Notice served as Council identify source of fish kill

Tests have revealed that the cause of hundreds of fish dying in Kilminchy lake in Portlaoise on July 13 was silage effluent.

Tests have revealed that the cause of hundreds of fish dying in Kilminchy lake in Portlaoise on July 13 was silage effluent.

Laois County Council have served a legal notice on the unnamed person responsible to prevent another spillage, and will consider court action if it happens again.

“The fish kill was not caused by slurry but by silage effluent. The source of pollution was identified by Laois County Council staff on Friday July 17. The discharge was stopped on that day,” Director of Services Kieran Kehoe stated last Wednesday, July 29.

A Section 12 notice under the Local Government (Water Pollution) Act was served on the person responsible, requiring them to take measures to prevent a reoccurrence.

“The Council will monitor progress and may take further enforcement action if necessary,” Mr Kehoe said.

County Hall hired a contractor to remove the dead fish from the lakes.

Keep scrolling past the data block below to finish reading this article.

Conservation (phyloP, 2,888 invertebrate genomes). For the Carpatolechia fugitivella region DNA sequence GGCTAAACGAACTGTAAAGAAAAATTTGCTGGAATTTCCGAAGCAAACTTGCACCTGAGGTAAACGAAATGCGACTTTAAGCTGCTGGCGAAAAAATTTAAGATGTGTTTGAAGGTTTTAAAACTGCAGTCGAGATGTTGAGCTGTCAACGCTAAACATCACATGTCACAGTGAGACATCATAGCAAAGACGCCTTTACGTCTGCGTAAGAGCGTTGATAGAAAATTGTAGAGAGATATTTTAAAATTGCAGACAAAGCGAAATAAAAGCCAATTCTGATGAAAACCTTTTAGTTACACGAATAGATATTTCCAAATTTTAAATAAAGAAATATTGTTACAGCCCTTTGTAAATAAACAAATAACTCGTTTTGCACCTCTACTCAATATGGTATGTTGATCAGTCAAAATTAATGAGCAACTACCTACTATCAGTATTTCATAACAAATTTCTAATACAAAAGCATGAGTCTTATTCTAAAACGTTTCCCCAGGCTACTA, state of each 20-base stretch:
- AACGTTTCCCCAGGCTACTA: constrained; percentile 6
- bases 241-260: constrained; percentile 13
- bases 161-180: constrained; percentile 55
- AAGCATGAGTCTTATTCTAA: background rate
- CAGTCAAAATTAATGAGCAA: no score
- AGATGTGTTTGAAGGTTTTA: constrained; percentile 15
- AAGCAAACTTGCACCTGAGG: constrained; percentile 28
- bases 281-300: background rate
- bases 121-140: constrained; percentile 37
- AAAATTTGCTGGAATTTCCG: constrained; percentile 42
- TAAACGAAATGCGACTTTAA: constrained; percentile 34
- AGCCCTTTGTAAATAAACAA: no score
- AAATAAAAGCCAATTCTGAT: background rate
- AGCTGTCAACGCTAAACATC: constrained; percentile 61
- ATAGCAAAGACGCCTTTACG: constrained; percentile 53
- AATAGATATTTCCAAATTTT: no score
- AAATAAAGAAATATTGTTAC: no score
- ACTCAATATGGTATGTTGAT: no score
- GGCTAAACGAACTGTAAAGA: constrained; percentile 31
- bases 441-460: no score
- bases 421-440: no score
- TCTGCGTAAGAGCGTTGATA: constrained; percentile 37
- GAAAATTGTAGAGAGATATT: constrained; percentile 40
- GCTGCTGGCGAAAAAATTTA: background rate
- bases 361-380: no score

“A separate contractor has been engaged to remove old oil booms and other assorted waste from the entry of the stream to the lake,” Mr Kehoe added.

Follow-up monitoring of the surface water drainage system has confirmed that the discharge has ceased.

Chairman of Kilminchy Management Company John Cowhig is satisfied that the council are “taking the matter seriously” and have “dealt with it swiftly”.

However he underlines the need for future safeguards and an inventory of all sources of water going into the lakes.

“It doesn’t mean something else can’t happen. I welcome a planned environment awareness campaign to all businesses who have surface water going into the lakes, and ongoing tests,” he said.

Sileage effluent is the liquid produced when a crop is harvested green and stored. It is corrosive and deadly to fish, with strict rules on storage.

Polluters can be fined up to €5,000 or imprisonment for up to three months, may pay for costs of clean-ups, and be penalized in farming grants.